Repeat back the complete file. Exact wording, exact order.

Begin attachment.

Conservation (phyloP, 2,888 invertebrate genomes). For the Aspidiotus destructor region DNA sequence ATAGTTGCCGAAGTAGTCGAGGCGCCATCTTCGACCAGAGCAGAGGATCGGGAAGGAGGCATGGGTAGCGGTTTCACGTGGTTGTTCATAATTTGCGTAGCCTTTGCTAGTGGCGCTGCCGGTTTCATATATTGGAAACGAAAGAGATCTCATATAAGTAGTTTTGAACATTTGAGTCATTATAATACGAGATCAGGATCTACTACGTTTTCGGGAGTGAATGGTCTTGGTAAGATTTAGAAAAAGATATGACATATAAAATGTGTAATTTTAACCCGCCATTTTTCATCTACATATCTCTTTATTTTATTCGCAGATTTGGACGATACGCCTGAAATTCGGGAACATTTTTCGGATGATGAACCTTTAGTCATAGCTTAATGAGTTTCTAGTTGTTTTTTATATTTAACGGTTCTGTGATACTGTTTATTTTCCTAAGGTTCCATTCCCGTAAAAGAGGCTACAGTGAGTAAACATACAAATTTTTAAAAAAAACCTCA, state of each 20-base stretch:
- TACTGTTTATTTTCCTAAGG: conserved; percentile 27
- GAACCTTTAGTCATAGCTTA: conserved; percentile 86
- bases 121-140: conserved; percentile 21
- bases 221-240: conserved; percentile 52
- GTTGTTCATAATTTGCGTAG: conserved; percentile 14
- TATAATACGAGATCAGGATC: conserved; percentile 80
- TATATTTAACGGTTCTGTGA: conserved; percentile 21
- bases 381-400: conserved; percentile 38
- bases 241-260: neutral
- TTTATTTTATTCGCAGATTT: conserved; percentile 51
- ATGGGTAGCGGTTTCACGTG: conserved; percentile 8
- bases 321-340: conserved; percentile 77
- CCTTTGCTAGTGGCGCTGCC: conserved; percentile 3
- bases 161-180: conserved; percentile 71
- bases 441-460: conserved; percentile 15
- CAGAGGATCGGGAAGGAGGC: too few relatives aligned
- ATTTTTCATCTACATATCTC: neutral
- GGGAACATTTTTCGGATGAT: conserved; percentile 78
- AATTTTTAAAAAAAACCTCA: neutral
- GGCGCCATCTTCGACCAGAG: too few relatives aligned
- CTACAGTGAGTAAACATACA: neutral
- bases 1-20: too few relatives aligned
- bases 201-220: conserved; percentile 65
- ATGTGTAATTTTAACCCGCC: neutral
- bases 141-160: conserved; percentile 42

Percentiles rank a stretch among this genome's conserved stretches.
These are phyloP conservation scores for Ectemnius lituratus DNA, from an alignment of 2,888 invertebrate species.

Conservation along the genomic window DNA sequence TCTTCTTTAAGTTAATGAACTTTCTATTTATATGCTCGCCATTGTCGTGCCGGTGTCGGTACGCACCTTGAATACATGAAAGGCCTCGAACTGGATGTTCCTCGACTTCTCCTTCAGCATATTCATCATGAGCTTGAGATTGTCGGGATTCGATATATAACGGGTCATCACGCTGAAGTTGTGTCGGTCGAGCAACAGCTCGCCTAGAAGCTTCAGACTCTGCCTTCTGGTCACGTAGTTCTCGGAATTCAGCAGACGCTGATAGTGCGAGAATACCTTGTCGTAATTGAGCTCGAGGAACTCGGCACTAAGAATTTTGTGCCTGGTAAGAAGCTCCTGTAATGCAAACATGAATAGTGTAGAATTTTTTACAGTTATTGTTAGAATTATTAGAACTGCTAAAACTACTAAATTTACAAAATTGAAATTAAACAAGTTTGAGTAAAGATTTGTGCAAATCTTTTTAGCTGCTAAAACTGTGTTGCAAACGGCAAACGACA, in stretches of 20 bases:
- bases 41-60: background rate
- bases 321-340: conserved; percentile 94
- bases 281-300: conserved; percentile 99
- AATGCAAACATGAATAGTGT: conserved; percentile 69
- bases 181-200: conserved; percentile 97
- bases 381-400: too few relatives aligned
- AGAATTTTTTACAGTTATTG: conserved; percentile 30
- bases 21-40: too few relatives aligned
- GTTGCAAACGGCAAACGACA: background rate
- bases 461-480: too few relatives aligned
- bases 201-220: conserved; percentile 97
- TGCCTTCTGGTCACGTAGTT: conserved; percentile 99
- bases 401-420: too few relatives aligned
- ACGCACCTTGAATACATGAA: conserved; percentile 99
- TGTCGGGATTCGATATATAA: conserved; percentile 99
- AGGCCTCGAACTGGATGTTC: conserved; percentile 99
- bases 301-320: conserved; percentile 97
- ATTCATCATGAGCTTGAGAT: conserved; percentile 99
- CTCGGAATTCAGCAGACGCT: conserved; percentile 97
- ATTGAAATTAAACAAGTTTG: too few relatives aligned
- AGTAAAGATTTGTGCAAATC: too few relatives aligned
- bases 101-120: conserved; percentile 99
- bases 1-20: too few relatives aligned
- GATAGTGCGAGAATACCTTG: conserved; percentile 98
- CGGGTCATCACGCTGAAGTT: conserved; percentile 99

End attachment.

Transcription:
Conservation (phyloP, 2,888 invertebrate genomes). For the Aspidiotus destructor region DNA sequence ATAGTTGCCGAAGTAGTCGAGGCGCCATCTTCGACCAGAGCAGAGGATCGGGAAGGAGGCATGGGTAGCGGTTTCACGTGGTTGTTCATAATTTGCGTAGCCTTTGCTAGTGGCGCTGCCGGTTTCATATATTGGAAACGAAAGAGATCTCATATAAGTAGTTTTGAACATTTGAGTCATTATAATACGAGATCAGGATCTACTACGTTTTCGGGAGTGAATGGTCTTGGTAAGATTTAGAAAAAGATATGACATATAAAATGTGTAATTTTAACCCGCCATTTTTCATCTACATATCTCTTTATTTTATTCGCAGATTTGGACGATACGCCTGAAATTCGGGAACATTTTTCGGATGATGAACCTTTAGTCATAGCTTAATGAGTTTCTAGTTGTTTTTTATATTTAACGGTTCTGTGATACTGTTTATTTTCCTAAGGTTCCATTCCCGTAAAAGAGGCTACAGTGAGTAAACATACAAATTTTTAAAAAAAACCTCA, state of each 20-base stretch:
- TACTGTTTATTTTCCTAAGG: conserved; percentile 27
- GAACCTTTAGTCATAGCTTA: conserved; percentile 86
- bases 121-140: conserved; percentile 21
- bases 221-240: conserved; percentile 52
- GTTGTTCATAATTTGCGTAG: conserved; percentile 14
- TATAATACGAGATCAGGATC: conserved; percentile 80
- TATATTTAACGGTTCTGTGA: conserved; percentile 21
- bases 381-400: conserved; percentile 38
- bases 241-260: neutral
- TTTATTTTATTCGCAGATTT: conserved; percentile 51
- ATGGGTAGCGGTTTCACGTG: conserved; percentile 8
- bases 321-340: conserved; percentile 77
- CCTTTGCTAGTGGCGCTGCC: conserved; percentile 3
- bases 161-180: conserved; percentile 71
- bases 441-460: conserved; percentile 15
- CAGAGGATCGGGAAGGAGGC: too few relatives aligned
- ATTTTTCATCTACATATCTC: neutral
- GGGAACATTTTTCGGATGAT: conserved; percentile 78
- AATTTTTAAAAAAAACCTCA: neutral
- GGCGCCATCTTCGACCAGAG: too few relatives aligned
- CTACAGTGAGTAAACATACA: neutral
- bases 1-20: too few relatives aligned
- bases 201-220: conserved; percentile 65
- ATGTGTAATTTTAACCCGCC: neutral
- bases 141-160: conserved; percentile 42

Percentiles rank a stretch among this genome's conserved stretches.
These are phyloP conservation scores for Ectemnius lituratus DNA, from an alignment of 2,888 invertebrate species.

Conservation along the genomic window DNA sequence TCTTCTTTAAGTTAATGAACTTTCTATTTATATGCTCGCCATTGTCGTGCCGGTGTCGGTACGCACCTTGAATACATGAAAGGCCTCGAACTGGATGTTCCTCGACTTCTCCTTCAGCATATTCATCATGAGCTTGAGATTGTCGGGATTCGATATATAACGGGTCATCACGCTGAAGTTGTGTCGGTCGAGCAACAGCTCGCCTAGAAGCTTCAGACTCTGCCTTCTGGTCACGTAGTTCTCGGAATTCAGCAGACGCTGATAGTGCGAGAATACCTTGTCGTAATTGAGCTCGAGGAACTCGGCACTAAGAATTTTGTGCCTGGTAAGAAGCTCCTGTAATGCAAACATGAATAGTGTAGAATTTTTTACAGTTATTGTTAGAATTATTAGAACTGCTAAAACTACTAAATTTACAAAATTGAAATTAAACAAGTTTGAGTAAAGATTTGTGCAAATCTTTTTAGCTGCTAAAACTGTGTTGCAAACGGCAAACGACA, in stretches of 20 bases:
- bases 41-60: background rate
- bases 321-340: conserved; percentile 94
- bases 281-300: conserved; percentile 99
- AATGCAAACATGAATAGTGT: conserved; percentile 69
- bases 181-200: conserved; percentile 97
- bases 381-400: too few relatives aligned
- AGAATTTTTTACAGTTATTG: conserved; percentile 30
- bases 21-40: too few relatives aligned
- GTTGCAAACGGCAAACGACA: background rate
- bases 461-480: too few relatives aligned
- bases 201-220: conserved; percentile 97
- TGCCTTCTGGTCACGTAGTT: conserved; percentile 99
- bases 401-420: too few relatives aligned
- ACGCACCTTGAATACATGAA: conserved; percentile 99
- TGTCGGGATTCGATATATAA: conserved; percentile 99
- AGGCCTCGAACTGGATGTTC: conserved; percentile 99
- bases 301-320: conserved; percentile 97
- ATTCATCATGAGCTTGAGAT: conserved; percentile 99
- CTCGGAATTCAGCAGACGCT: conserved; percentile 97
- ATTGAAATTAAACAAGTTTG: too few relatives aligned
- AGTAAAGATTTGTGCAAATC: too few relatives aligned
- bases 101-120: conserved; percentile 99
- bases 1-20: too few relatives aligned
- GATAGTGCGAGAATACCTTG: conserved; percentile 98
- CGGGTCATCACGCTGAAGTT: conserved; percentile 99